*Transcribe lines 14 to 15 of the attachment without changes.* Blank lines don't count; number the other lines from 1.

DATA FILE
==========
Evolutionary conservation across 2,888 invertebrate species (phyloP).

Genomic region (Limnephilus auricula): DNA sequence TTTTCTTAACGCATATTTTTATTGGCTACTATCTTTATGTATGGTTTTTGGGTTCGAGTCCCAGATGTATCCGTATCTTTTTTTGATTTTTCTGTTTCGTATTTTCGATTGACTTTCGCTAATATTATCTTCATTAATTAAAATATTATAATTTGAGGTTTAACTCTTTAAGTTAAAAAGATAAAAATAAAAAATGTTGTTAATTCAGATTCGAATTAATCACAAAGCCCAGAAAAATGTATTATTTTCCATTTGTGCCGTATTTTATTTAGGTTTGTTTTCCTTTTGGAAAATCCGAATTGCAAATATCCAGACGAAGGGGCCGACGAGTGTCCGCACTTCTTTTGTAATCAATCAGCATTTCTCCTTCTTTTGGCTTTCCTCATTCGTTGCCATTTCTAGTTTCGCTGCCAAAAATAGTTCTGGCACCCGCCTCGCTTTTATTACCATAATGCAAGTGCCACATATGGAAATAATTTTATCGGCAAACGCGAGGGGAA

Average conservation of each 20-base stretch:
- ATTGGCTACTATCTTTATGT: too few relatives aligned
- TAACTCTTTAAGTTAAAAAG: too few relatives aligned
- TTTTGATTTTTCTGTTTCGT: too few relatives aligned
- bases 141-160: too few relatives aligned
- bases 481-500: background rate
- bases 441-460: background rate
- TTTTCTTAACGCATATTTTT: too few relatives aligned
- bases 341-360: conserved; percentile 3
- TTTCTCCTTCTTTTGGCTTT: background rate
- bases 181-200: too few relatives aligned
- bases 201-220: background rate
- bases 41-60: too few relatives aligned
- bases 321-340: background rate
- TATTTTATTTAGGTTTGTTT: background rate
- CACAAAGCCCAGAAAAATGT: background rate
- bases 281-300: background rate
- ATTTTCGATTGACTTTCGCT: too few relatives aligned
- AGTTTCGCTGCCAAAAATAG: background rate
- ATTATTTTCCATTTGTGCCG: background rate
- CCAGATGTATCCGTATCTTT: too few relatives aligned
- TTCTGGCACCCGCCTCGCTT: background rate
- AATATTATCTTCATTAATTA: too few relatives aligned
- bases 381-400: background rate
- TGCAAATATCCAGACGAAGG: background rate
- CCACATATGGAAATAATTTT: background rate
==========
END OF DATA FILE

- bases 201-220: background rate
- bases 41-60: too few relatives aligned